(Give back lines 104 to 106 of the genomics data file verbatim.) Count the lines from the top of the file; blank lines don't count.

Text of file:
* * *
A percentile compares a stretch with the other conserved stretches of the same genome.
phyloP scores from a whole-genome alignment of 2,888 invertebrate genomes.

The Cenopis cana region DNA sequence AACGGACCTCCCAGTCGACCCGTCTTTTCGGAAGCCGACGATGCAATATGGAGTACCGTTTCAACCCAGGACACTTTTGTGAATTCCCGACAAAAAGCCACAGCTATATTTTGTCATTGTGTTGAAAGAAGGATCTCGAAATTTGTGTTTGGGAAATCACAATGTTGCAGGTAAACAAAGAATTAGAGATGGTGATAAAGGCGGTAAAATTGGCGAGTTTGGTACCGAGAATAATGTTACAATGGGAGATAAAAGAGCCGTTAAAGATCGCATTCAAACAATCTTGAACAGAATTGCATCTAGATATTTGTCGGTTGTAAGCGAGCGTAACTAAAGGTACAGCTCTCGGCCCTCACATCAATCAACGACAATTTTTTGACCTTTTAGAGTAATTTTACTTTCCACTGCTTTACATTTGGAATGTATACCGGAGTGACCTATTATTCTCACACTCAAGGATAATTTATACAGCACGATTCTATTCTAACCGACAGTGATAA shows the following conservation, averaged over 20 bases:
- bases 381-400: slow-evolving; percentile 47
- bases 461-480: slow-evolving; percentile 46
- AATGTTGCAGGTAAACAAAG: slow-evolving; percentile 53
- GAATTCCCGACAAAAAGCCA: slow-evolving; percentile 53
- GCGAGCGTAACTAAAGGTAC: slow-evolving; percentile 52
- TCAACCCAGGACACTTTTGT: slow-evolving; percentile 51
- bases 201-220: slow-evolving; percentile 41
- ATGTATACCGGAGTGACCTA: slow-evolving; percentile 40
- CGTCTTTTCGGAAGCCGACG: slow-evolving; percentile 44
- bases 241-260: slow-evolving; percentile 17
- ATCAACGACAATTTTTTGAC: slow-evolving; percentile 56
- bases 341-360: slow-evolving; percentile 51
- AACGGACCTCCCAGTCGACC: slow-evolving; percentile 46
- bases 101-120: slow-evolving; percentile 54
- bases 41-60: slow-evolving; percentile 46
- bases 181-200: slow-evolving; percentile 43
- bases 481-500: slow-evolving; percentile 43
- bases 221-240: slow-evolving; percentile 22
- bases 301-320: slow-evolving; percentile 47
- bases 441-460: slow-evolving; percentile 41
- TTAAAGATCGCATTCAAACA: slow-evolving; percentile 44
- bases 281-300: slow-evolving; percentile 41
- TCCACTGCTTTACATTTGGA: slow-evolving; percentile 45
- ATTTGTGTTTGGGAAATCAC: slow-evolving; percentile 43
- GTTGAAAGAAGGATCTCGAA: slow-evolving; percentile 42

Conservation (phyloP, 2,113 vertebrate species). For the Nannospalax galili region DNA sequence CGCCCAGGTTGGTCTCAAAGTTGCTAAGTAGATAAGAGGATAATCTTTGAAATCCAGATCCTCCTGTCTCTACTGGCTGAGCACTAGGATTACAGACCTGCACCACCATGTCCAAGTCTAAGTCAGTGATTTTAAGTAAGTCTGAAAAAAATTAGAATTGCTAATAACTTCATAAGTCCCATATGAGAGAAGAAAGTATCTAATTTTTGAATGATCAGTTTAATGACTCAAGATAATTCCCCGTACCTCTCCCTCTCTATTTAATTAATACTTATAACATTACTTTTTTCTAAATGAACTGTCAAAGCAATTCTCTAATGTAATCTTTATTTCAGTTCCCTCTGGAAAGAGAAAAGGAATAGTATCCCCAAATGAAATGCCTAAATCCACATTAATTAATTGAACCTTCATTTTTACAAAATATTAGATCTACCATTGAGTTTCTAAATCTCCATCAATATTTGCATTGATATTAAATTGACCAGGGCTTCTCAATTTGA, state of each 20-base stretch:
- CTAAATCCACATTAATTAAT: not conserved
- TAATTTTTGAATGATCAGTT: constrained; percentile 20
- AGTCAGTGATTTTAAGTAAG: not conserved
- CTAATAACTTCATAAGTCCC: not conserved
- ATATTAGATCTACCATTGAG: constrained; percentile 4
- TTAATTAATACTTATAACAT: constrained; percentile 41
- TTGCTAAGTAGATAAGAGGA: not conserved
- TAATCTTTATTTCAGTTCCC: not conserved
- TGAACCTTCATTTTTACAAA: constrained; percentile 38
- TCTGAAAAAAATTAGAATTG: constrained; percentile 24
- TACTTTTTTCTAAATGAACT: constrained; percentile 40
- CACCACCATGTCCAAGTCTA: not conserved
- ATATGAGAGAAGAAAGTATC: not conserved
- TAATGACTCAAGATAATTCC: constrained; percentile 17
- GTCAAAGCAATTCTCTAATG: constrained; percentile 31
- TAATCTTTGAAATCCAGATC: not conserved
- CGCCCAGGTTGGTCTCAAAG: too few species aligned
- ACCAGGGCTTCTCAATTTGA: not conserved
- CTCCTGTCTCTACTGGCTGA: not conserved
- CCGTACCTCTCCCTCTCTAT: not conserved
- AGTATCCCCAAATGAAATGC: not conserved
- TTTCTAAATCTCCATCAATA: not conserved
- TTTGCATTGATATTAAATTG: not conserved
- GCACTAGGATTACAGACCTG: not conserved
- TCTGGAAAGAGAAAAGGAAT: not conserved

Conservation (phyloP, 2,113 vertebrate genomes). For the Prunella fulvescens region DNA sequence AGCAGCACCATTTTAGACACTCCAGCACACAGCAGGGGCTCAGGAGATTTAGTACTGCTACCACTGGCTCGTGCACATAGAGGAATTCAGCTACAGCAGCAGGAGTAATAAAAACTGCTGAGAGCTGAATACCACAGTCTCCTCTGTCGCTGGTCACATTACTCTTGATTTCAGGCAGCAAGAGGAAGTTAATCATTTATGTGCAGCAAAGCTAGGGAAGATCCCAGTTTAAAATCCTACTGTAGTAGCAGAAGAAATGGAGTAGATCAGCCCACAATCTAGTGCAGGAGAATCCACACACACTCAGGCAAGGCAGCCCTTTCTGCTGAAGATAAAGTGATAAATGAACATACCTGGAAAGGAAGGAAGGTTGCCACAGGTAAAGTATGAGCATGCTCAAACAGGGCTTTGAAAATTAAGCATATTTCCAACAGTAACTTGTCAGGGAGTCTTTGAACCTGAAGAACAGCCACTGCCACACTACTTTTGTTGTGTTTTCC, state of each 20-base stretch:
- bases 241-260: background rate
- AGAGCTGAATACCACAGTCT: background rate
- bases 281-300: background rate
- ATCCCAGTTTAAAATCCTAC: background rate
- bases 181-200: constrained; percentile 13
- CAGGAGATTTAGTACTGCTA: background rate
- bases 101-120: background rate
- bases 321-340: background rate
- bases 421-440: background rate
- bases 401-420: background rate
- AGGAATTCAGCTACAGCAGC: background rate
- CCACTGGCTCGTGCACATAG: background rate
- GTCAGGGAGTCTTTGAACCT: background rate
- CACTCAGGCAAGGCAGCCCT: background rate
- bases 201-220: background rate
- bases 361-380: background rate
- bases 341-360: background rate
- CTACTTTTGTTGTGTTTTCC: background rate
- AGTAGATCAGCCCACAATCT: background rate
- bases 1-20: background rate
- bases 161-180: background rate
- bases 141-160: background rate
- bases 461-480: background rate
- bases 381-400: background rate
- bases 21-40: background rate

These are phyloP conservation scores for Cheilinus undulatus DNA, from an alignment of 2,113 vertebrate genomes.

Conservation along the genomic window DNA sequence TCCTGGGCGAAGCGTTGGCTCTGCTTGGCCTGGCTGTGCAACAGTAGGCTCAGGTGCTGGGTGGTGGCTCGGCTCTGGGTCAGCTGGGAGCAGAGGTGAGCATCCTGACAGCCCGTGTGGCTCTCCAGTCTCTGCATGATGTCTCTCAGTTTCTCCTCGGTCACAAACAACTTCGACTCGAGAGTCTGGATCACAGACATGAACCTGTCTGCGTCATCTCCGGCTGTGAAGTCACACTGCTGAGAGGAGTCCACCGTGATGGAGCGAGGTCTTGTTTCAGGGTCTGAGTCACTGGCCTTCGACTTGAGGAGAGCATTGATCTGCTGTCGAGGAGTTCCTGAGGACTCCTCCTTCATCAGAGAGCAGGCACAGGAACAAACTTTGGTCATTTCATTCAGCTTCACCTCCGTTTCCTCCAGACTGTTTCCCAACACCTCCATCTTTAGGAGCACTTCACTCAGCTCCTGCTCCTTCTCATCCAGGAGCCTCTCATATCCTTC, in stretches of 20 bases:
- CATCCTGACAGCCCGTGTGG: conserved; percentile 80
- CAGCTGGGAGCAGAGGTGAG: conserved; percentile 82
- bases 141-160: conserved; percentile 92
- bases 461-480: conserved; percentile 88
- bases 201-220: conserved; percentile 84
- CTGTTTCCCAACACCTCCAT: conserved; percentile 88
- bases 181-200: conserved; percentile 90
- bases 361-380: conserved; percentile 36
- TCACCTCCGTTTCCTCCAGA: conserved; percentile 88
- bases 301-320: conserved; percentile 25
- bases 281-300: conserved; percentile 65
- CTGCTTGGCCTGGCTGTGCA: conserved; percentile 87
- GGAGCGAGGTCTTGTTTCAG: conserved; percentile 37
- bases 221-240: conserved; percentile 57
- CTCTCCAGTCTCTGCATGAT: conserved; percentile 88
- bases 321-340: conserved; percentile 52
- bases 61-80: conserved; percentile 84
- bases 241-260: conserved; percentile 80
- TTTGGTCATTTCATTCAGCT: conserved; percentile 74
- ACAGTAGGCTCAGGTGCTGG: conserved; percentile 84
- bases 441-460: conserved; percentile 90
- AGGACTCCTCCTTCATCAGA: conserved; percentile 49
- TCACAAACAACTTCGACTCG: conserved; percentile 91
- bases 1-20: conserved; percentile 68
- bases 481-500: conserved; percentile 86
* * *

- AGGACTCCTCCTTCATCAGA: conserved; percentile 49
- TCACAAACAACTTCGACTCG: conserved; percentile 91
- bases 1-20: conserved; percentile 68